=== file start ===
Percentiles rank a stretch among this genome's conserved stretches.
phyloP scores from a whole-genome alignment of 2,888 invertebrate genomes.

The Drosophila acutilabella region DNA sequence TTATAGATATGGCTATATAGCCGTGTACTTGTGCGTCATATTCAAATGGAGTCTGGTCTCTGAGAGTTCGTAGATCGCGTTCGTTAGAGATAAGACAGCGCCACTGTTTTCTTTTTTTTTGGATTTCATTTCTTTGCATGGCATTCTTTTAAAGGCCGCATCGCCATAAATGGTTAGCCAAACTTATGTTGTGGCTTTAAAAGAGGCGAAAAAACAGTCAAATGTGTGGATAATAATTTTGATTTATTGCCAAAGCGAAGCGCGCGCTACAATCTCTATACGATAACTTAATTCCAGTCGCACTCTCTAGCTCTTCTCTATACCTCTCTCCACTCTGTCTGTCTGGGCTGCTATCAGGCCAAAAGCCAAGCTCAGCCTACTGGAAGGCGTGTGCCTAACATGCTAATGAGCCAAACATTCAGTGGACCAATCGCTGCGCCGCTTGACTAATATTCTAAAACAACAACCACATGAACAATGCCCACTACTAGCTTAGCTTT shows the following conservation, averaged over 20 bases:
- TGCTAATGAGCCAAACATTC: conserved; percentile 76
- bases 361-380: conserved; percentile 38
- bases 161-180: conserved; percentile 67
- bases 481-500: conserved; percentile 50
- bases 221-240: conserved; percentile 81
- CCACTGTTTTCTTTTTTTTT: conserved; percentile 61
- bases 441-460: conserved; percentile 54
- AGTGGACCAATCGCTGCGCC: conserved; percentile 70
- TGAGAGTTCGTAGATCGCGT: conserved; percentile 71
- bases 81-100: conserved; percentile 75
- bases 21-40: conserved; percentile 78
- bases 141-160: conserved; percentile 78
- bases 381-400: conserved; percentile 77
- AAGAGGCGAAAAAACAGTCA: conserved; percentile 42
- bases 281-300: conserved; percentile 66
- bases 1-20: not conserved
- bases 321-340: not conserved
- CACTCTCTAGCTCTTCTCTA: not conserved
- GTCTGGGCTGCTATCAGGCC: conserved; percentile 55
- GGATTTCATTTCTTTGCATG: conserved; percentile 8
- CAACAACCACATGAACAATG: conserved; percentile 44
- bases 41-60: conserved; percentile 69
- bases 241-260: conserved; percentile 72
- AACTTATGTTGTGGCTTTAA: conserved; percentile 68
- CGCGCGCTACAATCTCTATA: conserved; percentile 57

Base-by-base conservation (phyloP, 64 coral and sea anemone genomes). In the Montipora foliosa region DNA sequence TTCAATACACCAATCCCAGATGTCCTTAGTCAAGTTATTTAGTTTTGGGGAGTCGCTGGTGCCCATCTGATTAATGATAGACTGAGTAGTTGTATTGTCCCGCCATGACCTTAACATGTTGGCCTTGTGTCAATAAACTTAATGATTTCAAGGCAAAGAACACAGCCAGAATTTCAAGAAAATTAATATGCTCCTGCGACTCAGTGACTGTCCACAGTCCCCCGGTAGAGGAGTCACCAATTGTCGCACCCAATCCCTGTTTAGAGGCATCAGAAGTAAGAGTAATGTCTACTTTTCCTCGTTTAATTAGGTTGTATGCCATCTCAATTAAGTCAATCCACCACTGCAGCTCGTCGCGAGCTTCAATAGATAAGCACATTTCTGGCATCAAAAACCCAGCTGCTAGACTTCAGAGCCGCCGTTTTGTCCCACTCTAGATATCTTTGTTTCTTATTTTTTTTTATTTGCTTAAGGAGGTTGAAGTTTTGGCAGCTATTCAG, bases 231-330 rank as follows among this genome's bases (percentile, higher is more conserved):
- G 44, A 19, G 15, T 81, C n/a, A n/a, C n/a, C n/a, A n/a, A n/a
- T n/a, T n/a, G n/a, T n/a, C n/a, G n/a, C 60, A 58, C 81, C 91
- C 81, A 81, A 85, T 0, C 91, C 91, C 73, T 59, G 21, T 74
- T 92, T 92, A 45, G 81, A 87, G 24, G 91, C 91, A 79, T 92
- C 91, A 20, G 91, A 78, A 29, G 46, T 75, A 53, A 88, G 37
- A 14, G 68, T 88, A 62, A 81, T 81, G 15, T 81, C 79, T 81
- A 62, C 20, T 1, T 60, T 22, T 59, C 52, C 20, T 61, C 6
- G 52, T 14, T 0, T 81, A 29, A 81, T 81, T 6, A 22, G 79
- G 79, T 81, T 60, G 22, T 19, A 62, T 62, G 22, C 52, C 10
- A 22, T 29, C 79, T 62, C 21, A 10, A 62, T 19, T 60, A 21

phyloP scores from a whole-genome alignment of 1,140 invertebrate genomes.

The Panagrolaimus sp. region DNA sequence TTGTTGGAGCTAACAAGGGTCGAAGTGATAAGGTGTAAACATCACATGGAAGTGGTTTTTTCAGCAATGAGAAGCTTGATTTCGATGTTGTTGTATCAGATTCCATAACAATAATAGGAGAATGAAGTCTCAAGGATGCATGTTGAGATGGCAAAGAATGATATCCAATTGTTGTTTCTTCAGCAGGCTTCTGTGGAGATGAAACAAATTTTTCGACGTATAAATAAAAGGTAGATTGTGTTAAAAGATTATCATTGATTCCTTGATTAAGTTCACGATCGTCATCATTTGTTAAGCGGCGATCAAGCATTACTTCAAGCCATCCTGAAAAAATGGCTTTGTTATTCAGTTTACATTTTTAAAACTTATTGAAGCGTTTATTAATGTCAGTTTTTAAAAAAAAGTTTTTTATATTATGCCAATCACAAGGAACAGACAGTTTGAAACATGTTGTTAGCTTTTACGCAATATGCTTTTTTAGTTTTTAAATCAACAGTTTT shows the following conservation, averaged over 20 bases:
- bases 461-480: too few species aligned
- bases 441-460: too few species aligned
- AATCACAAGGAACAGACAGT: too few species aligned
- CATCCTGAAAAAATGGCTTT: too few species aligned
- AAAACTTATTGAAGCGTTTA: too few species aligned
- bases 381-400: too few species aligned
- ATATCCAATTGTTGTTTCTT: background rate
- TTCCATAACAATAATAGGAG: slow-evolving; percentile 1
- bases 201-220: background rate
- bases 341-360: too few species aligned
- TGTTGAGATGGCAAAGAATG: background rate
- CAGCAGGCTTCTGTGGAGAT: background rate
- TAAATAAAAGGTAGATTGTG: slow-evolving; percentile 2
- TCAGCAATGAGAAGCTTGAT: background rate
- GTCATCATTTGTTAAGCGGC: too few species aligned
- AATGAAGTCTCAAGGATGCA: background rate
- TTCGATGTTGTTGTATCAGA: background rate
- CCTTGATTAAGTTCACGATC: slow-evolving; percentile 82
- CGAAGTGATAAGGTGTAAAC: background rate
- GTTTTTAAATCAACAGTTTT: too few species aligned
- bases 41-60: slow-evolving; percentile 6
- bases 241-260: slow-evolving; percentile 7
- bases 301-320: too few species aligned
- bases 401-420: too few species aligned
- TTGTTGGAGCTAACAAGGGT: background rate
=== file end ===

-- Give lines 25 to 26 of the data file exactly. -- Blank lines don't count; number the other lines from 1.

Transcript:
- bases 41-60: conserved; percentile 69
- bases 241-260: conserved; percentile 72